"Don't deny your rowdy nature, paladin. And don't take advice from old people."
from season 1 episode 25, "His Hero."
Pendleton Ward had included plenty of hints in previous episodes of Adventure Time. Finn had previously referred to his alignment and his inability to act against it. In episode 23, he refuses to kill a Neutral creature, as he will only kill evil ones. In episode 24, he tells Bubblegum he can't beat up the Ice King for no reason. "It's against my alignment!" The kind of character that worries this much about not transgressing against his alignment is, of course, a paladin, so RP gamers watching had known that Finn was a paladin before the old lady calls him one in episode 25, and before Ward explicitly acknowledged the fact in an interview on Wizards' Dungeons and Dragons website.
The name derives from a Roman term for a palace official, and thence came to be applied to Charlemagne's Twelve Peers, and later to all chivalrous heroes. Gary Gygax (Supplement I: Greyhawk 1976 -- spelled out further two years later in the PHB) took the term for such a paragon of knighthood and added to it the sanctity of the ideal crusader -- a crucial development that goes beyond even the importance of the Christian identity of the Twelve Peers contrasted against the background of their Saracean foes. This development gave games from D&D and its descendents, including WoW, the name for their holy warrior classes, when the obvious term in the West would have most likely been crusader. Perhaps the denigration of that name mitigated against its effectiveness as a choice. It is interesting that the original uses of the name would have better suited it as the name of a member of a royal order of knights bound to a king -- such as Finn and Jake play in season 2, episode 3, "Loyalty to the King" of Arthur's Knights of the Round Table. But perhaps the later, especially those devoted to the Quest of the Holy Grail, will help us to bind the two concepts together, with paladins being Lawful in so far as they are bound to a king or other divinely ordained ruler of law and Good in so far at they are devoted to their deity.* This could provide a fun source of tension as well for the character, when there is the potential for loyalty and holiness to come into conflict.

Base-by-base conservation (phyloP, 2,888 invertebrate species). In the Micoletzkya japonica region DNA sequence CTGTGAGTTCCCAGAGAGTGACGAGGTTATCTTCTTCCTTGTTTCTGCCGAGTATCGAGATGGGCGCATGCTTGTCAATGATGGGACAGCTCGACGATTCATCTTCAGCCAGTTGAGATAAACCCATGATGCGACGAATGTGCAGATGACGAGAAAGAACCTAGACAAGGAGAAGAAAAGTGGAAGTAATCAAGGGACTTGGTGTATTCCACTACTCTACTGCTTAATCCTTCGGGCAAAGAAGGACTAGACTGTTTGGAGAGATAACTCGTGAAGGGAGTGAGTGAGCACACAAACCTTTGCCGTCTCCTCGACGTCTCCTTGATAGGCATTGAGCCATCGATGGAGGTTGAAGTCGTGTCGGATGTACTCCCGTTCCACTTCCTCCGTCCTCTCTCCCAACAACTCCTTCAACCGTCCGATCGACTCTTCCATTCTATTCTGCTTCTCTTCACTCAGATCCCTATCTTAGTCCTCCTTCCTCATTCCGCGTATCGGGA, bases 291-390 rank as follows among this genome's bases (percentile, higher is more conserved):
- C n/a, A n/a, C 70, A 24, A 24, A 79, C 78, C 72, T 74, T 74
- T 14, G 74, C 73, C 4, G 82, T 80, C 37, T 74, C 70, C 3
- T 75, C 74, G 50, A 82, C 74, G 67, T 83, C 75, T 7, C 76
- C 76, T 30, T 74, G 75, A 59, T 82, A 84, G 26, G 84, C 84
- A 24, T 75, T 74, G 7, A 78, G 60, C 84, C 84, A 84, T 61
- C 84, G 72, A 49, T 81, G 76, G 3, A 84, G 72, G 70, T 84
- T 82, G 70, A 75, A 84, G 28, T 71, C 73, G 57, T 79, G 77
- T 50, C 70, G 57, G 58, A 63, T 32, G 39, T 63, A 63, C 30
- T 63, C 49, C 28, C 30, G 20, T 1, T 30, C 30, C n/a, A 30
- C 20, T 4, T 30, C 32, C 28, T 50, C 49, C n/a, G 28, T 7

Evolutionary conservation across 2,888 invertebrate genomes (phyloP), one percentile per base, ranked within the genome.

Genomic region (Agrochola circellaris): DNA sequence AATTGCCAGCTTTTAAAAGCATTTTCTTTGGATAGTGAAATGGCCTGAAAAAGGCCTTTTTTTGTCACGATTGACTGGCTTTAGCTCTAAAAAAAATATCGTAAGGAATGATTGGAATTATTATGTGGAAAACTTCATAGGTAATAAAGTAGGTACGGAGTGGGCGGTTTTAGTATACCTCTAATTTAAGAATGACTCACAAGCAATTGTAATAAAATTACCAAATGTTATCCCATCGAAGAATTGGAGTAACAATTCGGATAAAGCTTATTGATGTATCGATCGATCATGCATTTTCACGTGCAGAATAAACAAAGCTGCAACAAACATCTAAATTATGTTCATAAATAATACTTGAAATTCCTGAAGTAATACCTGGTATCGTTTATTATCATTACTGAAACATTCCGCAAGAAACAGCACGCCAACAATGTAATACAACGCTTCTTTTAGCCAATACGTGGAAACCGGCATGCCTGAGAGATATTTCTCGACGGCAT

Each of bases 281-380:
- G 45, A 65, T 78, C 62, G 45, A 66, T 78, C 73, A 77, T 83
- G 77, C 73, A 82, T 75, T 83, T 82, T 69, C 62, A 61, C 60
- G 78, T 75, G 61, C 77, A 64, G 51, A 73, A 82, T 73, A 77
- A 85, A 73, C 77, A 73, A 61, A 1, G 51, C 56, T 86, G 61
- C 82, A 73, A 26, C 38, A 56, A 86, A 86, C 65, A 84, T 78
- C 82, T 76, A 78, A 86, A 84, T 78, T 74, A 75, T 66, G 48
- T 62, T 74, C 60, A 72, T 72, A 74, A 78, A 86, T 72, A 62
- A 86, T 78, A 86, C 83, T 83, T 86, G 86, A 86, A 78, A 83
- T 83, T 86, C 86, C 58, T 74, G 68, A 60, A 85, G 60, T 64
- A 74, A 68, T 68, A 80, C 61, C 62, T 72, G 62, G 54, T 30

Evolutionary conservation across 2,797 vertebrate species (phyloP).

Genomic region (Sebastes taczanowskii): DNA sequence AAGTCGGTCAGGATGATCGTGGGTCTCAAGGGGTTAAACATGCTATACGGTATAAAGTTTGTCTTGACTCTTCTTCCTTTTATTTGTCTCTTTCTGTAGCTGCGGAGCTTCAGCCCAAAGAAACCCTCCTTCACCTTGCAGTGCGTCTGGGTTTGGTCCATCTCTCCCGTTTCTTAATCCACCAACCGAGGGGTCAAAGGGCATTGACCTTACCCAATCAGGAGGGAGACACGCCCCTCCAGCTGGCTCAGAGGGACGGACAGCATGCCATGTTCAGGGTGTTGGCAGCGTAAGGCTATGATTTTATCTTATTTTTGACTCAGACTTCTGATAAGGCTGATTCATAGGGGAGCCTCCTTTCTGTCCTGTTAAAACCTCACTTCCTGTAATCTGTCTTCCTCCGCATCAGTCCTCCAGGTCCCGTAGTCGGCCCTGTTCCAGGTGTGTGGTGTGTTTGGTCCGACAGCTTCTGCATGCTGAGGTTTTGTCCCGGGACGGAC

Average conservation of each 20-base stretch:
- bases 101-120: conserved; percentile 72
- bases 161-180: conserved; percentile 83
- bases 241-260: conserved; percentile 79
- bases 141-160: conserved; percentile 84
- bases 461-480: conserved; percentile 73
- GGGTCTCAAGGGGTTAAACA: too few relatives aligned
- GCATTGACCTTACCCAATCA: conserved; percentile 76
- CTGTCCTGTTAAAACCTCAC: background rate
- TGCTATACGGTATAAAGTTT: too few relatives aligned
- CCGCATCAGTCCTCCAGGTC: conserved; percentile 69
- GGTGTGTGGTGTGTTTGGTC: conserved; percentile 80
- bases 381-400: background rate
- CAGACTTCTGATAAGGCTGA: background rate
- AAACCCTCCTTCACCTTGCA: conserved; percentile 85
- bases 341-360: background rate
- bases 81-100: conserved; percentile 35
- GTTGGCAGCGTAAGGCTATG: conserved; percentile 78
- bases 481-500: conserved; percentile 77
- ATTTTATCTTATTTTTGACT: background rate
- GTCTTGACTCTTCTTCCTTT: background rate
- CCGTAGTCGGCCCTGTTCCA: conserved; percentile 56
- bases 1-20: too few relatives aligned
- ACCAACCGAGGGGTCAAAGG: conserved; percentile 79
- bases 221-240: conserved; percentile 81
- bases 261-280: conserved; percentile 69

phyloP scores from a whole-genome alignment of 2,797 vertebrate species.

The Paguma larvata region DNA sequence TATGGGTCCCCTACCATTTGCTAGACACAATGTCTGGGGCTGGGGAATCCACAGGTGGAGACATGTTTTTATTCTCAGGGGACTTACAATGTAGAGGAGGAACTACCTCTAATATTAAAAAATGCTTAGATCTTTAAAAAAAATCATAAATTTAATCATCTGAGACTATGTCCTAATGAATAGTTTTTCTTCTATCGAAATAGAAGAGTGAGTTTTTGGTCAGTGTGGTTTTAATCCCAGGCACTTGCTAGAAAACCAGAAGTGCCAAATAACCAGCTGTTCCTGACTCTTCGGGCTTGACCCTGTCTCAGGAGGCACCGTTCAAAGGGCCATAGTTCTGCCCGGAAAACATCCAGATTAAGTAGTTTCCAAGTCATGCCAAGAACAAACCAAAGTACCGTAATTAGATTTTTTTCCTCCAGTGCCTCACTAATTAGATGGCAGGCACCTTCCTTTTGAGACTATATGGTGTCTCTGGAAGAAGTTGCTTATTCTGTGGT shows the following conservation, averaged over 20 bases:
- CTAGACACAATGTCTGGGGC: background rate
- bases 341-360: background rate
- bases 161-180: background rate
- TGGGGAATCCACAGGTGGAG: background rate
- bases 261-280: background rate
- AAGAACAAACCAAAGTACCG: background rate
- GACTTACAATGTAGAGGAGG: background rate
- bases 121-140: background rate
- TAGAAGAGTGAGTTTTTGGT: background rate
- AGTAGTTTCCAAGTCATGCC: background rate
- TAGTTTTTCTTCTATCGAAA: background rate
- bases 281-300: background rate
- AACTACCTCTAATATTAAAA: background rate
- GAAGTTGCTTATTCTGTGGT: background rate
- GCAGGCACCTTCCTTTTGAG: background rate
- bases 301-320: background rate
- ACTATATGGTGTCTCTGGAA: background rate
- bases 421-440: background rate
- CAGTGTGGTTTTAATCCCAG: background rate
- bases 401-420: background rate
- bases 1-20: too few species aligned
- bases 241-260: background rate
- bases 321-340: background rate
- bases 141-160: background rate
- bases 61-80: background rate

As Adventure Time so bluntly points out, the paladin uses violence for ends that are both lawful and good: in particular, the protection of the weak. For more on the chivalric code, see here and here. Crafting a bipartite code for a paladin that spells out in one part his duties to his leige lord (or lady) and in another, his duties to his heavenly Lord (or Lady), would go a long way towards world and character building, whether for fiction or gaming.
In addition to Mallory's Morte d' Arthur, I'd rewatch Ridley Scott's Kingdom of Heaven, although I did not like the director's cut which seemed to step away from the fine line of showing the good and bad on both sides and towards being obviously anti-Christian. Therein are examples of the holy warrior struggling to be bound to both God on one hand and to his King and kingdom on the other.
* Let's not pass up the opportunity to link this Lawful Good entry.